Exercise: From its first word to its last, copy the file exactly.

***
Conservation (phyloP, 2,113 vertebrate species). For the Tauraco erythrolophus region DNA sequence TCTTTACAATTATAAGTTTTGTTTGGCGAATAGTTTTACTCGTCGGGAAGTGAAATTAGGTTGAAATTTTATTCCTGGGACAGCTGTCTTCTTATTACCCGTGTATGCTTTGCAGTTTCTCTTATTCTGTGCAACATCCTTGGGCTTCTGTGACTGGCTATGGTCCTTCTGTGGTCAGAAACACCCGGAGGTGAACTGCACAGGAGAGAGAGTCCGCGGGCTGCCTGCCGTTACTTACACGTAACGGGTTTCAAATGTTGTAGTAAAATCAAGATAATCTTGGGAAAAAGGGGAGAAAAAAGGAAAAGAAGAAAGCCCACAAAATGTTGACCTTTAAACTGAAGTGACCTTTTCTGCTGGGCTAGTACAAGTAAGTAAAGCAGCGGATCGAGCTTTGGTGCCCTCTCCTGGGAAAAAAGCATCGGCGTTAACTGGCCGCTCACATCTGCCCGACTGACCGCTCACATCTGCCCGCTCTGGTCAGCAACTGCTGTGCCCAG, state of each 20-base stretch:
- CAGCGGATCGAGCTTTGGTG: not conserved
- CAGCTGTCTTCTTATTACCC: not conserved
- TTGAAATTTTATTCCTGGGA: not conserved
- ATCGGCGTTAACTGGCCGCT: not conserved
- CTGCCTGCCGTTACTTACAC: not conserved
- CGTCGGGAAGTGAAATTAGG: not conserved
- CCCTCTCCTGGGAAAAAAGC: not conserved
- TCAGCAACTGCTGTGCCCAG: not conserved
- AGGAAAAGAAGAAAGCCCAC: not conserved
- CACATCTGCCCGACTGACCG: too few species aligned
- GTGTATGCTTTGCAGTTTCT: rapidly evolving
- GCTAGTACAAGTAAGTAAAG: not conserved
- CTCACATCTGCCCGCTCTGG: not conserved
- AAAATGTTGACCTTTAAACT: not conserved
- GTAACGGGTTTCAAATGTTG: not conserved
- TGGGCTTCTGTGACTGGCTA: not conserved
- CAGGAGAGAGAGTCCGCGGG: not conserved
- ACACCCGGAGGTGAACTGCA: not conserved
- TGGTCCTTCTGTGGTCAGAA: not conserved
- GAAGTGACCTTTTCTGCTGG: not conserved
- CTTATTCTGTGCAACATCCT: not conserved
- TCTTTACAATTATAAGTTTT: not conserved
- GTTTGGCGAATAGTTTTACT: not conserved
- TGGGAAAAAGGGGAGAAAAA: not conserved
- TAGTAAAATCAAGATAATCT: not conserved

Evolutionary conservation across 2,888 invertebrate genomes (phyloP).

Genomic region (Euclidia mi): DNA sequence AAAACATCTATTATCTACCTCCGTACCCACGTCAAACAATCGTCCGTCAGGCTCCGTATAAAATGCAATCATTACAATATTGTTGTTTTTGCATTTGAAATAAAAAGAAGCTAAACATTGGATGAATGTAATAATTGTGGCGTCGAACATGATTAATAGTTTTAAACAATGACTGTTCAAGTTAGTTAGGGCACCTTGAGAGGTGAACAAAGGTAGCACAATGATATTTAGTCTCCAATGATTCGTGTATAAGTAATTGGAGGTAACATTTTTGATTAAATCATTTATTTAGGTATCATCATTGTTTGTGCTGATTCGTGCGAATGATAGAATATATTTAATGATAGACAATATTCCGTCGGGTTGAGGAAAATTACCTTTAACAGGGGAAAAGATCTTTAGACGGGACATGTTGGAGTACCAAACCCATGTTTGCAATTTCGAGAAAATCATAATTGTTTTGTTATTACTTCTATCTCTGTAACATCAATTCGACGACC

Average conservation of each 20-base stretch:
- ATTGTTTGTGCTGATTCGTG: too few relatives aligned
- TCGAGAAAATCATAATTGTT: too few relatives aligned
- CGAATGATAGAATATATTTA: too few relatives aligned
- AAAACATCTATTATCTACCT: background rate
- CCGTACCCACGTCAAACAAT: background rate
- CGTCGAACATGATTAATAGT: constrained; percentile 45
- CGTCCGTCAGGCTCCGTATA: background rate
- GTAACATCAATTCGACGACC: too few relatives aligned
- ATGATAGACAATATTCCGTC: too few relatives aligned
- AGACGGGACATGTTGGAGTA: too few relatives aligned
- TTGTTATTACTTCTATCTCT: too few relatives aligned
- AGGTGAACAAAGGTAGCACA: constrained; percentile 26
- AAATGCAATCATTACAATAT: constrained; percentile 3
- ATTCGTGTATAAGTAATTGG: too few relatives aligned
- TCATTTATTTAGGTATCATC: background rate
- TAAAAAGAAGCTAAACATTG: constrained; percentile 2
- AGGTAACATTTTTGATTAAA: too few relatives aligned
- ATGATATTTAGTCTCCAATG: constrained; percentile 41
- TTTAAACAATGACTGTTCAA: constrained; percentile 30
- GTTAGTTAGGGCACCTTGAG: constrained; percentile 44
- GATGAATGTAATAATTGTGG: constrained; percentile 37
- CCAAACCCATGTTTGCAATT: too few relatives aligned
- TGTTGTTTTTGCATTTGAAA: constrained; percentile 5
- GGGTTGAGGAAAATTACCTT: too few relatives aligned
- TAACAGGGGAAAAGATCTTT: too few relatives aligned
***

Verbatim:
Conservation (phyloP, 2,113 vertebrate species). For the Tauraco erythrolophus region DNA sequence TCTTTACAATTATAAGTTTTGTTTGGCGAATAGTTTTACTCGTCGGGAAGTGAAATTAGGTTGAAATTTTATTCCTGGGACAGCTGTCTTCTTATTACCCGTGTATGCTTTGCAGTTTCTCTTATTCTGTGCAACATCCTTGGGCTTCTGTGACTGGCTATGGTCCTTCTGTGGTCAGAAACACCCGGAGGTGAACTGCACAGGAGAGAGAGTCCGCGGGCTGCCTGCCGTTACTTACACGTAACGGGTTTCAAATGTTGTAGTAAAATCAAGATAATCTTGGGAAAAAGGGGAGAAAAAAGGAAAAGAAGAAAGCCCACAAAATGTTGACCTTTAAACTGAAGTGACCTTTTCTGCTGGGCTAGTACAAGTAAGTAAAGCAGCGGATCGAGCTTTGGTGCCCTCTCCTGGGAAAAAAGCATCGGCGTTAACTGGCCGCTCACATCTGCCCGACTGACCGCTCACATCTGCCCGCTCTGGTCAGCAACTGCTGTGCCCAG, state of each 20-base stretch:
- CAGCGGATCGAGCTTTGGTG: not conserved
- CAGCTGTCTTCTTATTACCC: not conserved
- TTGAAATTTTATTCCTGGGA: not conserved
- ATCGGCGTTAACTGGCCGCT: not conserved
- CTGCCTGCCGTTACTTACAC: not conserved
- CGTCGGGAAGTGAAATTAGG: not conserved
- CCCTCTCCTGGGAAAAAAGC: not conserved
- TCAGCAACTGCTGTGCCCAG: not conserved
- AGGAAAAGAAGAAAGCCCAC: not conserved
- CACATCTGCCCGACTGACCG: too few species aligned
- GTGTATGCTTTGCAGTTTCT: rapidly evolving
- GCTAGTACAAGTAAGTAAAG: not conserved
- CTCACATCTGCCCGCTCTGG: not conserved
- AAAATGTTGACCTTTAAACT: not conserved
- GTAACGGGTTTCAAATGTTG: not conserved
- TGGGCTTCTGTGACTGGCTA: not conserved
- CAGGAGAGAGAGTCCGCGGG: not conserved
- ACACCCGGAGGTGAACTGCA: not conserved
- TGGTCCTTCTGTGGTCAGAA: not conserved
- GAAGTGACCTTTTCTGCTGG: not conserved
- CTTATTCTGTGCAACATCCT: not conserved
- TCTTTACAATTATAAGTTTT: not conserved
- GTTTGGCGAATAGTTTTACT: not conserved
- TGGGAAAAAGGGGAGAAAAA: not conserved
- TAGTAAAATCAAGATAATCT: not conserved

Evolutionary conservation across 2,888 invertebrate genomes (phyloP).

Genomic region (Euclidia mi): DNA sequence AAAACATCTATTATCTACCTCCGTACCCACGTCAAACAATCGTCCGTCAGGCTCCGTATAAAATGCAATCATTACAATATTGTTGTTTTTGCATTTGAAATAAAAAGAAGCTAAACATTGGATGAATGTAATAATTGTGGCGTCGAACATGATTAATAGTTTTAAACAATGACTGTTCAAGTTAGTTAGGGCACCTTGAGAGGTGAACAAAGGTAGCACAATGATATTTAGTCTCCAATGATTCGTGTATAAGTAATTGGAGGTAACATTTTTGATTAAATCATTTATTTAGGTATCATCATTGTTTGTGCTGATTCGTGCGAATGATAGAATATATTTAATGATAGACAATATTCCGTCGGGTTGAGGAAAATTACCTTTAACAGGGGAAAAGATCTTTAGACGGGACATGTTGGAGTACCAAACCCATGTTTGCAATTTCGAGAAAATCATAATTGTTTTGTTATTACTTCTATCTCTGTAACATCAATTCGACGACC

Average conservation of each 20-base stretch:
- ATTGTTTGTGCTGATTCGTG: too few relatives aligned
- TCGAGAAAATCATAATTGTT: too few relatives aligned
- CGAATGATAGAATATATTTA: too few relatives aligned
- AAAACATCTATTATCTACCT: background rate
- CCGTACCCACGTCAAACAAT: background rate
- CGTCGAACATGATTAATAGT: constrained; percentile 45
- CGTCCGTCAGGCTCCGTATA: background rate
- GTAACATCAATTCGACGACC: too few relatives aligned
- ATGATAGACAATATTCCGTC: too few relatives aligned
- AGACGGGACATGTTGGAGTA: too few relatives aligned
- TTGTTATTACTTCTATCTCT: too few relatives aligned
- AGGTGAACAAAGGTAGCACA: constrained; percentile 26
- AAATGCAATCATTACAATAT: constrained; percentile 3
- ATTCGTGTATAAGTAATTGG: too few relatives aligned
- TCATTTATTTAGGTATCATC: background rate
- TAAAAAGAAGCTAAACATTG: constrained; percentile 2
- AGGTAACATTTTTGATTAAA: too few relatives aligned
- ATGATATTTAGTCTCCAATG: constrained; percentile 41
- TTTAAACAATGACTGTTCAA: constrained; percentile 30
- GTTAGTTAGGGCACCTTGAG: constrained; percentile 44
- GATGAATGTAATAATTGTGG: constrained; percentile 37
- CCAAACCCATGTTTGCAATT: too few relatives aligned
- TGTTGTTTTTGCATTTGAAA: constrained; percentile 5
- GGGTTGAGGAAAATTACCTT: too few relatives aligned
- TAACAGGGGAAAAGATCTTT: too few relatives aligned